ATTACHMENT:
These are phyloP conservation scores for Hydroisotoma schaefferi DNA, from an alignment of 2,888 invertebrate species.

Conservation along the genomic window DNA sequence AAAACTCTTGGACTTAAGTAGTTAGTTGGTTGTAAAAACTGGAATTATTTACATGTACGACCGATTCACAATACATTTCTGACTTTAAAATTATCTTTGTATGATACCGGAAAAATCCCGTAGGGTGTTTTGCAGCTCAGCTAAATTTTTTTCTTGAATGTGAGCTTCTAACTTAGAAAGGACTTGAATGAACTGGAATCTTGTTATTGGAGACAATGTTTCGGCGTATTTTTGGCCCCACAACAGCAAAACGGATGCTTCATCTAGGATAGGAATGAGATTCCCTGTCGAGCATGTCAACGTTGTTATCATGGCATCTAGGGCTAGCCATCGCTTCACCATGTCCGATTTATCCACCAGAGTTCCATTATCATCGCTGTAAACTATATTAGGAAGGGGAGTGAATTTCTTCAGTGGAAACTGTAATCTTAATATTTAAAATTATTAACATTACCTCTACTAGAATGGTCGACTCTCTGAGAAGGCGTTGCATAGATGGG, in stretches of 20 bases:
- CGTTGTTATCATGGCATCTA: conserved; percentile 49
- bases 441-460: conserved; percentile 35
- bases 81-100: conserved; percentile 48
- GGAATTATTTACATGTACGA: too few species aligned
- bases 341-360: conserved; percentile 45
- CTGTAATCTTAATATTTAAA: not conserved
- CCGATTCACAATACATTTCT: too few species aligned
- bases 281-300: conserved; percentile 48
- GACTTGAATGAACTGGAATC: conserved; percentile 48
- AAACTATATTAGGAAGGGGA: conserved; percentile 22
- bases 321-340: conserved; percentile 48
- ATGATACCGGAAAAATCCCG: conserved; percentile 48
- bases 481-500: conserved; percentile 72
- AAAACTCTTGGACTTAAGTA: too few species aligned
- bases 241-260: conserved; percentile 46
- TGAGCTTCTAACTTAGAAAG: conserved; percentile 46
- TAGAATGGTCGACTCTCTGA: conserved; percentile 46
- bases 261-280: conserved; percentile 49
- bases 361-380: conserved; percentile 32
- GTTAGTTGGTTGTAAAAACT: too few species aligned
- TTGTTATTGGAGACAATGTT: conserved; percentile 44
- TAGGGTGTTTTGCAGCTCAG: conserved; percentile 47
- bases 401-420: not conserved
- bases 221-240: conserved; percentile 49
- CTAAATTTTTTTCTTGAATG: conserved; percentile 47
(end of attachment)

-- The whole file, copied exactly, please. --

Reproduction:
These are phyloP conservation scores for Hydroisotoma schaefferi DNA, from an alignment of 2,888 invertebrate species.

Conservation along the genomic window DNA sequence AAAACTCTTGGACTTAAGTAGTTAGTTGGTTGTAAAAACTGGAATTATTTACATGTACGACCGATTCACAATACATTTCTGACTTTAAAATTATCTTTGTATGATACCGGAAAAATCCCGTAGGGTGTTTTGCAGCTCAGCTAAATTTTTTTCTTGAATGTGAGCTTCTAACTTAGAAAGGACTTGAATGAACTGGAATCTTGTTATTGGAGACAATGTTTCGGCGTATTTTTGGCCCCACAACAGCAAAACGGATGCTTCATCTAGGATAGGAATGAGATTCCCTGTCGAGCATGTCAACGTTGTTATCATGGCATCTAGGGCTAGCCATCGCTTCACCATGTCCGATTTATCCACCAGAGTTCCATTATCATCGCTGTAAACTATATTAGGAAGGGGAGTGAATTTCTTCAGTGGAAACTGTAATCTTAATATTTAAAATTATTAACATTACCTCTACTAGAATGGTCGACTCTCTGAGAAGGCGTTGCATAGATGGG, in stretches of 20 bases:
- CGTTGTTATCATGGCATCTA: conserved; percentile 49
- bases 441-460: conserved; percentile 35
- bases 81-100: conserved; percentile 48
- GGAATTATTTACATGTACGA: too few species aligned
- bases 341-360: conserved; percentile 45
- CTGTAATCTTAATATTTAAA: not conserved
- CCGATTCACAATACATTTCT: too few species aligned
- bases 281-300: conserved; percentile 48
- GACTTGAATGAACTGGAATC: conserved; percentile 48
- AAACTATATTAGGAAGGGGA: conserved; percentile 22
- bases 321-340: conserved; percentile 48
- ATGATACCGGAAAAATCCCG: conserved; percentile 48
- bases 481-500: conserved; percentile 72
- AAAACTCTTGGACTTAAGTA: too few species aligned
- bases 241-260: conserved; percentile 46
- TGAGCTTCTAACTTAGAAAG: conserved; percentile 46
- TAGAATGGTCGACTCTCTGA: conserved; percentile 46
- bases 261-280: conserved; percentile 49
- bases 361-380: conserved; percentile 32
- GTTAGTTGGTTGTAAAAACT: too few species aligned
- TTGTTATTGGAGACAATGTT: conserved; percentile 44
- TAGGGTGTTTTGCAGCTCAG: conserved; percentile 47
- bases 401-420: not conserved
- bases 221-240: conserved; percentile 49
- CTAAATTTTTTTCTTGAATG: conserved; percentile 47